Watch technology has been a surprisingly innovative field of technology for centuries. From the first true mechanical watches to sport watches today, manufacturers have constantly sought to make timepieces that are efficient, accurate and stylish accessories.

From Clocks to Watches

Early clocks took advantage of earth's gravitational pull by using heavy weights to slowly spin a clock's internal components, allowing the hands to move on the watch face. These weight driven clocks were highly functional, but required people to reset the weights regularly.

Fueled by the need to provide portable clocks to their consumers, clock makers began looking for better internal mechanisms to power clocks in the 15th century. The weight mechanisms were replaced by a small, coiled spring that could store a high level of energy. The metal spring is under tension and releases energy as it attempts to uncoil. This technology, called a mainspring, allowed clock makers to make smaller, cheaper clocks available to a wider audience.

The move from weight driven clocks to mainspring clocks, also known as manual clocks, was a significant step in the clock industry. The mainspring was scalable to a very small size, allowing clock makers in the 16th century to transition from larger clocks to smaller, portable watches, known as wristlets for women and pocket watches for men. Wristlets and pocket watches were far removed from today's watches, but they were, at the time, accessories that allowed men and women to show their status.

Early manual watches had limitations, such as accuracy and durability issues, but these were improved on over the next century. One such limitation was the fact that mainsprings would not discharge energy at a regular rate, meaning the watch would lose its accurate time over a matter of hours or days. Watchmakers found several solutions to this problem, such as the balance spring, which improved timepiece's accuracy significantly. Because early watches were required to be wound every few days, watchmakers in the 1770s designed a self-winding watch, known today as an automatic watch, which uses the natural motion of your wrist to move a weight inside the watch that winds the spring.

The Emergence of Electrical Watches

It wasn't until the discovery electric properties in quartz that the next major paradigm shift for watch makers. Quartz, or silicon dioxide, is a common material that has significant electrical properties that allow modern watches to keep very accurate time. When an electric signal is sent to the quartz crystal, it oscillates at a specific frequency, and that can be used to track time very accurately. These properties were discovered in the 1880s, but the first quartz clock wasn't produced until 1927. This clock was reminiscent of the old weight-driven clocks because of its large size and immobility. Many quartz clocks were made over the next few decades, but they were expensive and virtually unmovable, so they were mostly used in laboratory settings where time accuracy was vital.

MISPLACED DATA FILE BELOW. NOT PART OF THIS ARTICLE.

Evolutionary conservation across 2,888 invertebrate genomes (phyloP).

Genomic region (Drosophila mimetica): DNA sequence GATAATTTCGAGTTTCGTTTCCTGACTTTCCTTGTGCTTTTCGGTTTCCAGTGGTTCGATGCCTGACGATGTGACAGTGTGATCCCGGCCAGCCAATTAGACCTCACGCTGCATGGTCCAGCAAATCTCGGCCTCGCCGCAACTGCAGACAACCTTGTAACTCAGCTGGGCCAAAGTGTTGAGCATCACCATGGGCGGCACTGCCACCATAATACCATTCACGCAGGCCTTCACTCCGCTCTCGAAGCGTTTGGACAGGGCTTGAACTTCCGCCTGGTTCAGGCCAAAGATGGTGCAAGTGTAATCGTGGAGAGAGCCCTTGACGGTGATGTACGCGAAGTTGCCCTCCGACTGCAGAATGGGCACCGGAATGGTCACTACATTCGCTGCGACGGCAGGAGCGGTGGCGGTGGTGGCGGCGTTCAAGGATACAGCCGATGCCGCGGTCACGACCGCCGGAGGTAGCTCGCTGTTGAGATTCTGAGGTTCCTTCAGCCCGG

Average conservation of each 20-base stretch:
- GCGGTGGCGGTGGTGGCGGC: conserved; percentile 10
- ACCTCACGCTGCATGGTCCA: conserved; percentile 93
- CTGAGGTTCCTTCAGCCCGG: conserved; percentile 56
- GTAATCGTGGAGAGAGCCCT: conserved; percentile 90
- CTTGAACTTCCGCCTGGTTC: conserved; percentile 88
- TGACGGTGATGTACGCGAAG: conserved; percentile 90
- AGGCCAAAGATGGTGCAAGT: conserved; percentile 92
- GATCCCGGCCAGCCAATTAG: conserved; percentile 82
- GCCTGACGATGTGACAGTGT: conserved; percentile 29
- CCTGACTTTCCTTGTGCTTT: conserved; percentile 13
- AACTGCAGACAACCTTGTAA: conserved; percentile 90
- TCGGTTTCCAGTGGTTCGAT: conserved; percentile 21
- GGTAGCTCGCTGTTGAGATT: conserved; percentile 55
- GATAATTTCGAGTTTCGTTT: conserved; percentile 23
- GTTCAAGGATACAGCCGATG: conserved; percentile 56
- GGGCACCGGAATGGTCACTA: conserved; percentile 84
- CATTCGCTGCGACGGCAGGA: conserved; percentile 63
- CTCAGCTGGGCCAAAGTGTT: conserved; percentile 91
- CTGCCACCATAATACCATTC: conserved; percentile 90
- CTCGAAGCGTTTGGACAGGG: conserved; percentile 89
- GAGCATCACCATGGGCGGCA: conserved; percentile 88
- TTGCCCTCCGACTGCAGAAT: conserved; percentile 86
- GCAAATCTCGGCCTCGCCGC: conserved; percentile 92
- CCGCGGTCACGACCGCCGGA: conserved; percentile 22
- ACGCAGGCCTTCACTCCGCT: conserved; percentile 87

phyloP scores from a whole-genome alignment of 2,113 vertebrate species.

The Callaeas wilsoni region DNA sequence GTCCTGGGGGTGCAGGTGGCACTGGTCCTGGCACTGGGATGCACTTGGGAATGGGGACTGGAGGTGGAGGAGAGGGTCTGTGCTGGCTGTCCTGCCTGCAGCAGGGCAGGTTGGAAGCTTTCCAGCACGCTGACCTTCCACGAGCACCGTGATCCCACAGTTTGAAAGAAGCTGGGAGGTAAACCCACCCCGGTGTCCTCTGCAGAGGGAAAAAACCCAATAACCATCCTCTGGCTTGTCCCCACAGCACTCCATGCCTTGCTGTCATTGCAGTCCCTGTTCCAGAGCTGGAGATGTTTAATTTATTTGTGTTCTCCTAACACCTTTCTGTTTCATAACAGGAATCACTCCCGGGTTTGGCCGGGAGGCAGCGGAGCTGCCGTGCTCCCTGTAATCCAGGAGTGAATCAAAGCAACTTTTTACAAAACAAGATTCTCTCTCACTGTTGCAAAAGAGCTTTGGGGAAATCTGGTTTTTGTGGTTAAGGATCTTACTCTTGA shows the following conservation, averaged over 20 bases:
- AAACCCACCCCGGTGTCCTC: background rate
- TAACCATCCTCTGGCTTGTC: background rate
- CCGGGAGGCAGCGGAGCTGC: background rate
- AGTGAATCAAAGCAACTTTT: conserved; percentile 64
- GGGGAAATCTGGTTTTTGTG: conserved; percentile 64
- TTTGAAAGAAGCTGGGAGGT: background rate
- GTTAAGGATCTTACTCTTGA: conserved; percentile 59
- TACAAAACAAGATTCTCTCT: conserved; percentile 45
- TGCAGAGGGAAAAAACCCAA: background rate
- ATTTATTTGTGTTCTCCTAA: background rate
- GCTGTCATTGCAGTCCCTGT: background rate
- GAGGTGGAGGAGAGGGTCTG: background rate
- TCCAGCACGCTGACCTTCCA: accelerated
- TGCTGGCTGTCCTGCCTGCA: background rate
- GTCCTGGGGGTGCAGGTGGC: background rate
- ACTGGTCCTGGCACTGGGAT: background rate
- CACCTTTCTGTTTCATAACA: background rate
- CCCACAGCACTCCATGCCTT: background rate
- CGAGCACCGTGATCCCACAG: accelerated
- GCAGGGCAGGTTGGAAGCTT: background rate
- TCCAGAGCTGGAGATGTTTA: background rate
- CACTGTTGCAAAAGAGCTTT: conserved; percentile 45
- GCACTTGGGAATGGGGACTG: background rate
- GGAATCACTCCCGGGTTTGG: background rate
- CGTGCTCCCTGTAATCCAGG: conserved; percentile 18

Quartz watches weren't available to the general public until the 1960s, with the advent of small electronic circuits. Electronic circuits are found everywhere today, from children's toys to supercomputers. Watch companies jumped at the opportunity to incorporate these circuits into their timepieces. Since the 1970s, quartz watches have become extremely popular for both watch manufacturers and consumers due to their low production cost and accuracy.

Today & Beyond

With timepieces readily available, the industry has advanced toward stronger, more durable materials, a higher level of accuracy and smaller, longer lasting batteries. Some such watches use solar power to constantly charge the watch's battery, meaning you'll never have to replace it. Others are capable of receiving radio signals that automatically adjust the time on your watch, so you'll never need to set the time. Some of the best watches today are designed to withstand the elements, whether you're camping in the mountains, trekking through a desert or scuba diving in the deepest seas.

So what's next? Watch manufacturers are turning their attention to the arena of smart devices, as the interconnectivity of devices, or the Internet of Things, is becoming more real each day. The smart watch is to the regular watch as the smartphone is to the regular phone. Instead of just displaying the time or giving you stopwatch features, smart watches pair with your phone and display quick notifications so you don't have to use your phone for simple tasks. For example, some smart watch models allow you to read texts, ignore phone calls, check the weather or even change the song you're listening to, right from your wrist.

The best thing about watches for men and women today is the versatility and level of choice you have in timepieces. Manual watches are still produced and are widely popular for their aesthetic properties and mechanical complexity. Quartz watches are extremely accurate timepieces that are relatively cheap and usually can handle some abuse from the elements, which makes them useful watches for men and women who enjoy the outdoors. Smart watches are still emerging on the market, but all of them aim to connect you to the wide world from your wrist. Regardless of which watch matches your personality and needs, the technology behind each watch has been building since the first known watches in the 15th century.

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